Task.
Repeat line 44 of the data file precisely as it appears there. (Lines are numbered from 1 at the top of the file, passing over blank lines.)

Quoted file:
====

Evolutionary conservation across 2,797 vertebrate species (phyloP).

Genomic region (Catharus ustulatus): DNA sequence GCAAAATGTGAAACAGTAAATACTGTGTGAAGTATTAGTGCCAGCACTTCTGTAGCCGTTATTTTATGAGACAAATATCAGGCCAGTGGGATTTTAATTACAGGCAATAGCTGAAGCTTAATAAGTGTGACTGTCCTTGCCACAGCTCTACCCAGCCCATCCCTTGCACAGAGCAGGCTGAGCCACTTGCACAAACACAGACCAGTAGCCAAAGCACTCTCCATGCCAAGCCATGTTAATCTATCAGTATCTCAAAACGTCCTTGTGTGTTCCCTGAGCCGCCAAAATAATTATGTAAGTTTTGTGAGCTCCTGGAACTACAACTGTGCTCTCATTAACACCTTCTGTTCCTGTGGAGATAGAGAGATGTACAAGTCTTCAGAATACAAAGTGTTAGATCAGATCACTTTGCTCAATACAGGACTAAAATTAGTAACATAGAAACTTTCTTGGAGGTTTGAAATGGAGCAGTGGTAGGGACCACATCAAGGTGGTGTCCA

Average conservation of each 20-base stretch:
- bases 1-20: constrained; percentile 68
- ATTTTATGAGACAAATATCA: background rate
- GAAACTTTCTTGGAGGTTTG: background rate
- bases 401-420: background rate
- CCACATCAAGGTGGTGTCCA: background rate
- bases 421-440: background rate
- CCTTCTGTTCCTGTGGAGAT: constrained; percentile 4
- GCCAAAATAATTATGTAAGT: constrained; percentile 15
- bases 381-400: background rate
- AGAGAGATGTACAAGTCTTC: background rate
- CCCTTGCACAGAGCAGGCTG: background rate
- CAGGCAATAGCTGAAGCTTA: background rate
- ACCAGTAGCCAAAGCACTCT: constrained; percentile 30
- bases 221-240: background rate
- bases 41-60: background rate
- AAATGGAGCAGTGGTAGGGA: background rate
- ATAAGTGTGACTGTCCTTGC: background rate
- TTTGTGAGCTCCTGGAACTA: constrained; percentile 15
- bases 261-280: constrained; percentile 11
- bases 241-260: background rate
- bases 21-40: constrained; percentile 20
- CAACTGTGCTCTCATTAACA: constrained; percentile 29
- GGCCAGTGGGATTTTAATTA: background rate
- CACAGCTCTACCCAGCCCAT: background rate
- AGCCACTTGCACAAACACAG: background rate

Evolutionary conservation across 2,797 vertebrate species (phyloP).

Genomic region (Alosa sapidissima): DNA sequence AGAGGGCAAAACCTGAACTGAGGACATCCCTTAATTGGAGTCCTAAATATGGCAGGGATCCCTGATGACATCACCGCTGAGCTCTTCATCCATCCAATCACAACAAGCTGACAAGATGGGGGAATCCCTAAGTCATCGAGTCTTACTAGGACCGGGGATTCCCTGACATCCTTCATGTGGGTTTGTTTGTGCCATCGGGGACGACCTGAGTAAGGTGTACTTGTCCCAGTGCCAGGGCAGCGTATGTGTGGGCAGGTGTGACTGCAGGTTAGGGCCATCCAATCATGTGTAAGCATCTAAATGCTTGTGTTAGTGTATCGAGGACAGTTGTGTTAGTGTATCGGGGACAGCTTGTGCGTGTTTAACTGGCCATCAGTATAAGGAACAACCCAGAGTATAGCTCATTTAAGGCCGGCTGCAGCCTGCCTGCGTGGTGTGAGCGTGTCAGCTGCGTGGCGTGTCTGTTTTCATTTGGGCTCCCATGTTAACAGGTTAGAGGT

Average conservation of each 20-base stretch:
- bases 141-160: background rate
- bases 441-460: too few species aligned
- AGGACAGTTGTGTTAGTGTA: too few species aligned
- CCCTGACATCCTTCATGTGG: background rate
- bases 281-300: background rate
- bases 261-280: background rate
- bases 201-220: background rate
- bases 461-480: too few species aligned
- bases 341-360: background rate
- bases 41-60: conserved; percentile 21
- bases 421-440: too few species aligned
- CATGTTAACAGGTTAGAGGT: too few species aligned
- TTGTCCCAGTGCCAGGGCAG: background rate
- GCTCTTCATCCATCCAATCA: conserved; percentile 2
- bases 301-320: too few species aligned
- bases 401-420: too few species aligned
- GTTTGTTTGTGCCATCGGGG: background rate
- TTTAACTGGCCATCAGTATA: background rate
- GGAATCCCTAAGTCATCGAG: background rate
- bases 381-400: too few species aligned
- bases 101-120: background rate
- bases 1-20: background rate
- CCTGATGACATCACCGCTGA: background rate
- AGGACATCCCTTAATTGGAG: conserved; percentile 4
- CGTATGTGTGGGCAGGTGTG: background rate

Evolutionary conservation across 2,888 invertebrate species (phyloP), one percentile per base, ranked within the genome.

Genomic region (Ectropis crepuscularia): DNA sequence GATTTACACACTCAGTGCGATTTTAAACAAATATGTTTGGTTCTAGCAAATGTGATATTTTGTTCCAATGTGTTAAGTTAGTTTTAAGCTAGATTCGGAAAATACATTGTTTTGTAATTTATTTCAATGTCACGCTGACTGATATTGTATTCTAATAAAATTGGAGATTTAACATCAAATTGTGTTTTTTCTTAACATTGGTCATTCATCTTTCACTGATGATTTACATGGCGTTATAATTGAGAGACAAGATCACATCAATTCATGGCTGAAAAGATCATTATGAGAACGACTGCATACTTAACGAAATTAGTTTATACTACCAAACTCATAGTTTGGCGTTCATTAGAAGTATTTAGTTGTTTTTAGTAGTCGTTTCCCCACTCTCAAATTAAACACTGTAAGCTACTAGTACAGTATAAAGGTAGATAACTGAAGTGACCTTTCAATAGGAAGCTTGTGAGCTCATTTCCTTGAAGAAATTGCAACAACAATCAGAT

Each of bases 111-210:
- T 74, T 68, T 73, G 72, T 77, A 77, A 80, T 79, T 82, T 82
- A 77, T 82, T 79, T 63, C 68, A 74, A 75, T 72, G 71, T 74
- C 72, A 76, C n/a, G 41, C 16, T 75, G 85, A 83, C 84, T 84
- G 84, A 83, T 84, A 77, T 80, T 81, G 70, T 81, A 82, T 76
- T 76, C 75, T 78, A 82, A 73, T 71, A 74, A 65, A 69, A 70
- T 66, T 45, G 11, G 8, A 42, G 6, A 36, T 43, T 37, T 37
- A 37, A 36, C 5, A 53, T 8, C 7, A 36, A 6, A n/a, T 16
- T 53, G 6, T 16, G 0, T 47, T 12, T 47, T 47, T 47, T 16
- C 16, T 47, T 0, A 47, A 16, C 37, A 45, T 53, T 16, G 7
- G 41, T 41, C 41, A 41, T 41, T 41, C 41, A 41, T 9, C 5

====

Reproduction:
- TTGTCCCAGTGCCAGGGCAG: background rate